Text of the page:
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On March 9, US President Barack Obama issued an excutive order imposing more sanctions of Venezuelan officals and declaring the oil-rich nation a “national security threat”. It came after a long period of often violent right-wing protests and economic shortages facing the left-wing Chavista governmetn of President Nicolas Maduro.

Thousands of workers from public companies took part in an anti-imperialist march in Caracas on March 18, TeleSUR English said that day. They demanded the US government retract its labelling of Venezuela as a “threat”.

Four days earlier, more than 100,000 Venezuelans mobilised throughout the country for a series of national military exercises in defence of their national sovereignty, Venezuelanalysis said on March 16.

Experience proves that left-wing movements can win government, but nevertheless not hold power. Democracy, in other words the exercise of power by the people and for the people, requires much more.

The problem is now being faced in Greece with with radical left party SYRIZA, which won elections in January. It will have to be faced in Spain if the new anti-austerity party Podemos wins November elections.

A largely unknown region to the rest of the world became one of the most talked about globally in recent months.

Kobane is a town that suffered a too-harsh fate. Innocent civilians never think that one day they would face massacres — except that being a Kurd in a town like Kobane (in a largely Kurdish area in the north-west of the Syrian state), means you face such things.

In response to US President Barack Obama’s use of an executive order to sanction Venezuelan authorities, Venezuelan President Nicolas Maduro requested decree powers to pass an “anti-imperialist law to prepare for all scenarios”. On March 11, a majority of Venezuela's National Assembly voted in favour. The bill, which must be approved by 60% of the Assembly according to Venezuela’s constitution, will now move on to a second reading to obtain final approval.

US hemispheric policy reached a new low on March 9 when President Barack Obama invoked emergency powers to declare “a national emergency with respect to the unusual and extraordinary threat to the national security and foreign policy of the United States posed by the situation in Venezuela.”

Thanks to Obama’s action, the US has now blatantly rehabilitated its traditional imperial posture towards the South and challenged the continent-wide Bolivarian cause of Latin American and Caribbean independence and sovereignty.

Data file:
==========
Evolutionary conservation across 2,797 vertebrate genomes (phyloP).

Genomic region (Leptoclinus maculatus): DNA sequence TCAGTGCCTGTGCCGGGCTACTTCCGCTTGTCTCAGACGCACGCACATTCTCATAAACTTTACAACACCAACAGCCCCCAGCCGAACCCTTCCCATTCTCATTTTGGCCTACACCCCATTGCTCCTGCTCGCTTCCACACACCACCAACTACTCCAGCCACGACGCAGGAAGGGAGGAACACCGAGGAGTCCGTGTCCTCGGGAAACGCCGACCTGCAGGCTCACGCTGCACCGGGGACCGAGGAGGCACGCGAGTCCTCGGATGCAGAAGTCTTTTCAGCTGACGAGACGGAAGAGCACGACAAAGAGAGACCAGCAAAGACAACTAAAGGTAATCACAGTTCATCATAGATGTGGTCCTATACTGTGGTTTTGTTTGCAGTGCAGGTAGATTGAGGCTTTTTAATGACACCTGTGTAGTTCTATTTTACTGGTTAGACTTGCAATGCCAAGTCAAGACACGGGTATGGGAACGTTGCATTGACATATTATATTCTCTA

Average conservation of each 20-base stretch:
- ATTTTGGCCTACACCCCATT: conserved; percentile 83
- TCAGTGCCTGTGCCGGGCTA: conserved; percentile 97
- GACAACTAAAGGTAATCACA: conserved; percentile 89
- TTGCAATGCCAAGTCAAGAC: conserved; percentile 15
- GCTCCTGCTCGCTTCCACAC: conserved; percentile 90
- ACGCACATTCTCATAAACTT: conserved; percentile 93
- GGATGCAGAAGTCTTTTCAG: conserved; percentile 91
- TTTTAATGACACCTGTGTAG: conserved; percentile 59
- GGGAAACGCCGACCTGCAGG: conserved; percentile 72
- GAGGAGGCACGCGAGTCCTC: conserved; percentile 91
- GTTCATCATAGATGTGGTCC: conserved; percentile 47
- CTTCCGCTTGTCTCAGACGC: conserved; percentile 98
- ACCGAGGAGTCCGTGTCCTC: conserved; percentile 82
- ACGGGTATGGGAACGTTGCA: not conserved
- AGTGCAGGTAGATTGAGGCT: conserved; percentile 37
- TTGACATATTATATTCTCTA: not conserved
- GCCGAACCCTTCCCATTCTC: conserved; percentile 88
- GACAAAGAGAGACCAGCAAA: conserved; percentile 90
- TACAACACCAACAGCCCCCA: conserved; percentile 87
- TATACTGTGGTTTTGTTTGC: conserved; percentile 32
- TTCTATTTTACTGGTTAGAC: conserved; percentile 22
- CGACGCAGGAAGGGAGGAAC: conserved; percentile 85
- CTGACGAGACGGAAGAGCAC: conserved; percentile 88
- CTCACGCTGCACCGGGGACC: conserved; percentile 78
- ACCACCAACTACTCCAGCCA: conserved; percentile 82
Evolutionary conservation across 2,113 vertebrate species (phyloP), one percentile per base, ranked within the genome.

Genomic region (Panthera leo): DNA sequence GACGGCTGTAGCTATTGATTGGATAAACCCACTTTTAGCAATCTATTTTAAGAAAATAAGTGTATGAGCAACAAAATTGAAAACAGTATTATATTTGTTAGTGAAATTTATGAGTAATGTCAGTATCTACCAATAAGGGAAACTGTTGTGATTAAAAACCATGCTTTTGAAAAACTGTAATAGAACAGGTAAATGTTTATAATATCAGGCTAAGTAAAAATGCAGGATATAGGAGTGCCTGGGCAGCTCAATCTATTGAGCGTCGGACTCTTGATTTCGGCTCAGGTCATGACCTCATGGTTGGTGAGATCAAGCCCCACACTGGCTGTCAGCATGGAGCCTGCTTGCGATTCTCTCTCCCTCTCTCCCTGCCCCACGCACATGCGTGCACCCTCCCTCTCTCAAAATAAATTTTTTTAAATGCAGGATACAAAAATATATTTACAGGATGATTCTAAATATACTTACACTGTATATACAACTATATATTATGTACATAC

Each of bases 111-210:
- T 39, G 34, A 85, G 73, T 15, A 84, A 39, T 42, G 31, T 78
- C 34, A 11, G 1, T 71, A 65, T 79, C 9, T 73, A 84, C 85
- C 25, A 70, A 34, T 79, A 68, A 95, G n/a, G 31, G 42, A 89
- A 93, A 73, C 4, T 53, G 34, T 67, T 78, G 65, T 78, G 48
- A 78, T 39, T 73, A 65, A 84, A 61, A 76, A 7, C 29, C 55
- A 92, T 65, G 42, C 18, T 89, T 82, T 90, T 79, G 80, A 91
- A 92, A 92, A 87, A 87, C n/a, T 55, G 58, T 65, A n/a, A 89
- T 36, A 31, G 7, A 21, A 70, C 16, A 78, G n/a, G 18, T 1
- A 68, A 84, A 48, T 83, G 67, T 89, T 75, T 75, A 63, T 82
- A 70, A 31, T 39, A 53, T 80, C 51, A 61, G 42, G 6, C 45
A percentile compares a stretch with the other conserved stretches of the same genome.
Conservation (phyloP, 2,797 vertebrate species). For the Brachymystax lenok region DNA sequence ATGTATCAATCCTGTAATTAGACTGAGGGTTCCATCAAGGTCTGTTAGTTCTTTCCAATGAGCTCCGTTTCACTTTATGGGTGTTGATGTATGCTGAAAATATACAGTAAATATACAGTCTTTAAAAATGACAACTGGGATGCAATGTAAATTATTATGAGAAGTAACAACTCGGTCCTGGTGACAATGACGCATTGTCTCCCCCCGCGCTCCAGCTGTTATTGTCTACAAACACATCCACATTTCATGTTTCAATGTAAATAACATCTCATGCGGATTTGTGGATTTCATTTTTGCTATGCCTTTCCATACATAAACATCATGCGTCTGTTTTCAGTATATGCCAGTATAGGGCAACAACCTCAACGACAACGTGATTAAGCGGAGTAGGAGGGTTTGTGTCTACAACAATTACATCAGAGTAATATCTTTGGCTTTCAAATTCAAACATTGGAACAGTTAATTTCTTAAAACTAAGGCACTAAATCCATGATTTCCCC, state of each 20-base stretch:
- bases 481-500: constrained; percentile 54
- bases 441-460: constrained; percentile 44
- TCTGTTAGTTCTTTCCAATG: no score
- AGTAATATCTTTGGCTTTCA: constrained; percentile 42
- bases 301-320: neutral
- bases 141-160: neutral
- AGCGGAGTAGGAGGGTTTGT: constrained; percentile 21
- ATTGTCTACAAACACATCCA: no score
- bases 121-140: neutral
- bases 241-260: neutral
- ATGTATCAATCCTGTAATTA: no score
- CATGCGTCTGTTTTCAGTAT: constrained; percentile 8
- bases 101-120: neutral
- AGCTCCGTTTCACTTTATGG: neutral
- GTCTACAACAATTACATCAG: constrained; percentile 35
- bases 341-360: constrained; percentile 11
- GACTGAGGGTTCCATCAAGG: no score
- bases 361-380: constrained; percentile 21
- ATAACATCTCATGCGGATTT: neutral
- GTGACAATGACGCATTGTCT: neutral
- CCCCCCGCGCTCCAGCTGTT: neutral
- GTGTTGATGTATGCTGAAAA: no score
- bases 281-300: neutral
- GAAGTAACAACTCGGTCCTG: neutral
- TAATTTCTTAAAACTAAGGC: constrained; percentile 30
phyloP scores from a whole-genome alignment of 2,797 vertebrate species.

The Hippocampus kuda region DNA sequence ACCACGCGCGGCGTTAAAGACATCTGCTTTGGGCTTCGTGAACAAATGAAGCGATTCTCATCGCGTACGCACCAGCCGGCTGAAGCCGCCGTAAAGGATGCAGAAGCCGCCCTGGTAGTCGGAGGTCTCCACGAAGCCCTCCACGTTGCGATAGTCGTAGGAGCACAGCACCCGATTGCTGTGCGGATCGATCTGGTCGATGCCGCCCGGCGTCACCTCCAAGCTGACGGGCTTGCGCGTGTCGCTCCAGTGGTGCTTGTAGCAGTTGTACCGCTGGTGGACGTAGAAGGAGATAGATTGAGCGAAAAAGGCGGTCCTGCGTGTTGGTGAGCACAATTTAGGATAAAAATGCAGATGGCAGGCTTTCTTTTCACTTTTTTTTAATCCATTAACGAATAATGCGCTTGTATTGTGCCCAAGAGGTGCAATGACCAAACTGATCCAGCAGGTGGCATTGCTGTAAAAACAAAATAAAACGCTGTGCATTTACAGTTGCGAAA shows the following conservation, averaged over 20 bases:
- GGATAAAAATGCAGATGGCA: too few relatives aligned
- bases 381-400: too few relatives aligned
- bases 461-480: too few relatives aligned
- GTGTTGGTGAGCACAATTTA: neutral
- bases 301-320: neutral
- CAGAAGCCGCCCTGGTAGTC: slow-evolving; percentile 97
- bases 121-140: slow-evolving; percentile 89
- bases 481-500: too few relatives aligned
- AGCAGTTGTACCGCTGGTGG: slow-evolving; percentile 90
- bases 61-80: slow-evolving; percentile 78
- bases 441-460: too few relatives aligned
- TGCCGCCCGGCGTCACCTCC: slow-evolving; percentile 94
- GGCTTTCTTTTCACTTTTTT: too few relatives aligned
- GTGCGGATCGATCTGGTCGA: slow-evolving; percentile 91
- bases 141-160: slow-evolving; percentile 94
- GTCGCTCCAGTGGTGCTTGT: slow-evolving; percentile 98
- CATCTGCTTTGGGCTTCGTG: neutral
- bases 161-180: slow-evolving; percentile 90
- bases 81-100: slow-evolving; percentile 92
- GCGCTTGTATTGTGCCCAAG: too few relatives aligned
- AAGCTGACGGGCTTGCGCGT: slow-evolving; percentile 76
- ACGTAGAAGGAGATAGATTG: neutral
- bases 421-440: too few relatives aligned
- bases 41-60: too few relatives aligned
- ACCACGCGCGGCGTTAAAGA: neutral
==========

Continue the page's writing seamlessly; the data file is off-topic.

US President Barack Obama issued an Executive Order regarding Venezuela on March 9 that escalated US attacks on Venezuela's left-wing government.

The order amounts to an act of aggression against Venezuela's sovereignty by declaring a “national emergency” based on claims the oil-rich South American nation threatens US national security due to alleged human rights violations and corruption.

The Bolivarian Alliance of the Peoples of Our America (ALBA) is an anti-imperialist trading bloc first formed by the left-wing governments of Venezuela and Cuba to promote trade on the basis of solidarity rather than competition.

It has since expanded to include 11 nations, with Venezuela and Cuba joined by Bolivia, Ecuador, Nicaragua, Dominica, Antigua and Barbuda, St Vincent and the Grenadines, Saint Lucia, Grenada and Saint Kitts and Nevis. Honduras was an ALBA member, but was forced to withdraw when a 2009 US-backed coup installed a right-wing dictatorship.

Bolivia's fast growing economy fuelled by social spending

The Bolivian government said the Andean nation’s gross domestic product grew US$34 billion last year, establishing it as one of the fastest growing economies in the region, TeleSUR English said on February 17.

Vice-President Alvaro Garcia Linera said that the country’s Social Community Productive Economic Model allowed for the economy to grow, despite a fall in prices for raw materials.

“In 1996 the Bolivian economy accounted for $5.3 billion and by 2005, $9.5 billion dollars,” Garcia said.

Hugo Chavez was Venezuela's president from 1998 until his death from cancer on March 5, 2013. He led a mass process known as the Bolivarian revolution to redistribute wealth, promote popular power and challenge US domination and exploitation of Latin America. The goal of the Bolivarian revolution is to create a “socialism for the 21st century”.

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